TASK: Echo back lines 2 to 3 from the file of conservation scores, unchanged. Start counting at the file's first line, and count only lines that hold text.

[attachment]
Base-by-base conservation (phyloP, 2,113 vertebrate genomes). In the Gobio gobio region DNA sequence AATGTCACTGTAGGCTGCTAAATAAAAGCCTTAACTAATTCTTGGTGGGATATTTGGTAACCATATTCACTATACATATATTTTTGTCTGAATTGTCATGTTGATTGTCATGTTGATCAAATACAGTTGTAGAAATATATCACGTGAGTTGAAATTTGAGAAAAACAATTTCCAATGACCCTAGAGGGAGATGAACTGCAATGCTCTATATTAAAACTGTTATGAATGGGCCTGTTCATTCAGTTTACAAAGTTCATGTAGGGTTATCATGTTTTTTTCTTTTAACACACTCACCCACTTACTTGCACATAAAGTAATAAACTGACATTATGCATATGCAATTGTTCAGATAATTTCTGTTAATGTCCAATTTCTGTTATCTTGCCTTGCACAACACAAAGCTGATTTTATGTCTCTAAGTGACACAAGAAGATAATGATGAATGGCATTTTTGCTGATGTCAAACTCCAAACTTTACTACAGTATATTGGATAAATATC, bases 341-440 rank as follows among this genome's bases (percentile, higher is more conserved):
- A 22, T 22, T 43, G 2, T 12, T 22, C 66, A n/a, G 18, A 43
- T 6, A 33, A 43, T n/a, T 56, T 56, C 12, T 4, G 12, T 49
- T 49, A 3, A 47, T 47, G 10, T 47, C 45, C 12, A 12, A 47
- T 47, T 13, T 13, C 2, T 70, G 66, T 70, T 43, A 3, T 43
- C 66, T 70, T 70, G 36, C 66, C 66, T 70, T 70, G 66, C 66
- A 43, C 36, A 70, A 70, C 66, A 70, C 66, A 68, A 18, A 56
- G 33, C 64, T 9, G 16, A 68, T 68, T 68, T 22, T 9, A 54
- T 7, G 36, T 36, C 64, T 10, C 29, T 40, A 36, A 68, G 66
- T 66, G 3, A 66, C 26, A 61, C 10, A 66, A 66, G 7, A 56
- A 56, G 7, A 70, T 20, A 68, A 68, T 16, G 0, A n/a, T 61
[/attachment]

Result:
- A 22, T 22, T 43, G 2, T 12, T 22, C 66, A n/a, G 18, A 43
- T 6, A 33, A 43, T n/a, T 56, T 56, C 12, T 4, G 12, T 49